Cindy, pretty neat to add pastel to your charcoal. It is very effective. Ol' Rusty has personality and does look like he has perked up. Very nice. It's good to see your work again. Looking forward to more.
Sam/Sammy C & C Welcome
Thanks for your kind comments Sandi and Sammy. The large newsprint paper helps me stay loose. I'll get back to the wc's eventually.
Cindy...last name Learn- C&C's always welcome.
Jen C & C's always welcome
OK - I promised Sammy that I would post my two miserable attempts at the portrait of her adorable great-granddaughter, Haidyn. AND, they are truly miserable!
The first one is done on 300 lb wc paper with egg tempera - a medium I have never worked with before. I have no idea why I decided to try it. Aside from a lot of obvious stuff, the poor little dear looks like she has the mumps!
The second attempt is only marginally better - and I do mean MARGINALLY! Done also in egg tempera on an Ampersand water media board - can't remember it's proper name.
Neither of them even remotely resemble Haidyn - I guess that means I need to do some portrait work.
C & C always welcomed and encouraged.
Holly, how brave you are to do portraits with a new medium. You got the blue eyes and the blond hair perfect in the second on. A little long in the nose though. The lips, teeth and tongue look good, too.
The first one looks like a grown up young lady. I like how you suggested the hat without a lot of details.
Thanks Sammy & Jen - You are both WAY too kind. I actually did these 2 back in December, just did have enough courage to post them since they were both so awful. In retrospect, I may try her again - just not in egg tempera - I don't think I like that medium AT ALL! Good thing I didn't invest a lot of $$ in them. I agree, Sammy - the first one looks way too old - this turned into a test page, as you can see - just working on mixing colors, etc. for the second one. Although I don't like the second one either, I do feel like I got the eyes better and I was sort of pleased with the progress on her mouth. I think I just got her face way too long - or didn't place her eyes low enough - or the fact that the hat is not actually sitting on her head (but rather floating above it) probably skews the whole thing, too.
This is the old truck in the snowy field. I did this one for a very good friend of mine so I put the USC license plate on it (that's University of South Carolina), It's oil on 12x16 canvas. I am just waiting about another week for the varnish to dry a little better then it will get on it's way to her. (I actually took progress photos of ths one so I'm including them too - the last 2 are before and after the varnish - it always amazes me when I see how the color brightenes up with the varnish!.) I can't post it on Facebook yet, because it is a surprise for her.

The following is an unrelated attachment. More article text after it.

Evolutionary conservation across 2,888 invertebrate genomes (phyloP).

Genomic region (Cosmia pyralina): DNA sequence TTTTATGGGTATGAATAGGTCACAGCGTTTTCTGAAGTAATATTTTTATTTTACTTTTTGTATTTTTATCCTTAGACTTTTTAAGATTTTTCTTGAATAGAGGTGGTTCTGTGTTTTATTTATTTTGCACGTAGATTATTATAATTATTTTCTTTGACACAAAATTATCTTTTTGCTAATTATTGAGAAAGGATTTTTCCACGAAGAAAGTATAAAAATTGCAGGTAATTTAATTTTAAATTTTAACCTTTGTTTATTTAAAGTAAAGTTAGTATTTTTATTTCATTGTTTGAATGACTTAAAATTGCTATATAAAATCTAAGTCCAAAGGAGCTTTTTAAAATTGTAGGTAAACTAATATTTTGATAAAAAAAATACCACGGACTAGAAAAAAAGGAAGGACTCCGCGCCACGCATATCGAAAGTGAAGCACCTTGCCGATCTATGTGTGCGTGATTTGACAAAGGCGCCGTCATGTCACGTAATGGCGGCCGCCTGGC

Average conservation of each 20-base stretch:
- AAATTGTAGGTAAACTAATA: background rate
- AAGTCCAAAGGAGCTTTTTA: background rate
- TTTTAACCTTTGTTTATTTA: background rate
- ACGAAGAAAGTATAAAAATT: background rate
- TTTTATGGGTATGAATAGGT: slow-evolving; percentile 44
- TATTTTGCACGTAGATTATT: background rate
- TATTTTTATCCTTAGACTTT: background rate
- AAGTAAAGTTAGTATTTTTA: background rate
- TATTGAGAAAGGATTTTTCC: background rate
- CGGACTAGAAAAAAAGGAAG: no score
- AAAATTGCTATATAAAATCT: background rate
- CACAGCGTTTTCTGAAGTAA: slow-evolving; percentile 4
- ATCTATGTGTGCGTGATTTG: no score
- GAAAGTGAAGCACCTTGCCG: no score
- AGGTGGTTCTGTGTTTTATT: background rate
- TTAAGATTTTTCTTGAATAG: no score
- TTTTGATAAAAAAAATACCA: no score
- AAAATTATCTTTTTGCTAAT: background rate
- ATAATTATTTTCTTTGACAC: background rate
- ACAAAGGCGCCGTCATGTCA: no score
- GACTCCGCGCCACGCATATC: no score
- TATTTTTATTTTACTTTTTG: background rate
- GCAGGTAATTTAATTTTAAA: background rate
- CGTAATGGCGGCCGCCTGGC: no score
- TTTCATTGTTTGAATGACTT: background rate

Holly, great painting of the old rusty car. You captured the rusty look well. I love the subtle color changes in the sky and beautiful colors in the snow, especially the shadow of the car. The conifer trees look really good. You used purple throughout the painting giving it a sense of harmony. I like seeing the progression of your work.
At first glance, I thought that the car looked cockeyed because the roof of the car slants downward to the right and the bottom of the car slants upward to the right. Then I remember that this is very old and has been sitting out in the elements possibly for years so things wouldn't be aligned.
It's amazing how the varnish changed the colors. I'm surprised you could varnish it so soon after finishing it.
Sammy - The thing that bothers me is not the cocksided way the cab sits in the snow but the angle of the back part going back to the rear wheels - - it still bothers me, but I doubt Amy (my friend who is going to get it) will notice. Working on this one was a real encouragement to get by in the swing ot things here - - I kept remembering all the versions everyone else did - especially Fred's.
I was probably pushing the envelope by varnishing it now, but I really want to get it to her before her first anniversary. It's was finished and dry to the the touch when I went back in and did some glazing - which doesn't take long to dry. It had been sitting for about 2 more weeks before I varnished it. I think it will be dry enough to frame by maybe next week.
Amy's first anniversary is in March - - I told her before her wedding if she did not pick out a painting or give me a hint what she would like to have, that she may be sorry. 'Cause if she didn't, I would just do what I wanted and give it to her and she would just have to live with it. HA! I have emailed back and forth with her mother a bunch before we came up with this ref. photo - - they both like trucks and they are HUGE USC Gamecock fans - so I killed two birds with one stone!
Sam, I just went to this month's posting to look at Holly's truck and noticed Haidyn's photo. This is the one on which your blog painting is based, I'm sure. My friend and fellow artist Crescent and I think it is one of the loveliest, most luminous paintings we've ever seen of a person's face.
Comments and critiques are welcomed and appreciated.
Holly, a beautiful painting of the abandoned truck. The bronzes are lovely, and having lived in the country at one time, I can attest to the fact that you've captured it perfectly. In addition, the "leaning" actually makes it more realistic. Old trucks were used until the last possible vestige of life was gone from them - I can't remember ever seeing one that was shipshape and square.
Alex, my goodness, what a compliment. You've made my day - or should I say night. Yes, my colored pencil painting of Haidyn was based on that photo and my painting of it is posted on page 7 of this thread. Haidyn is a pretty little girl and a good subject.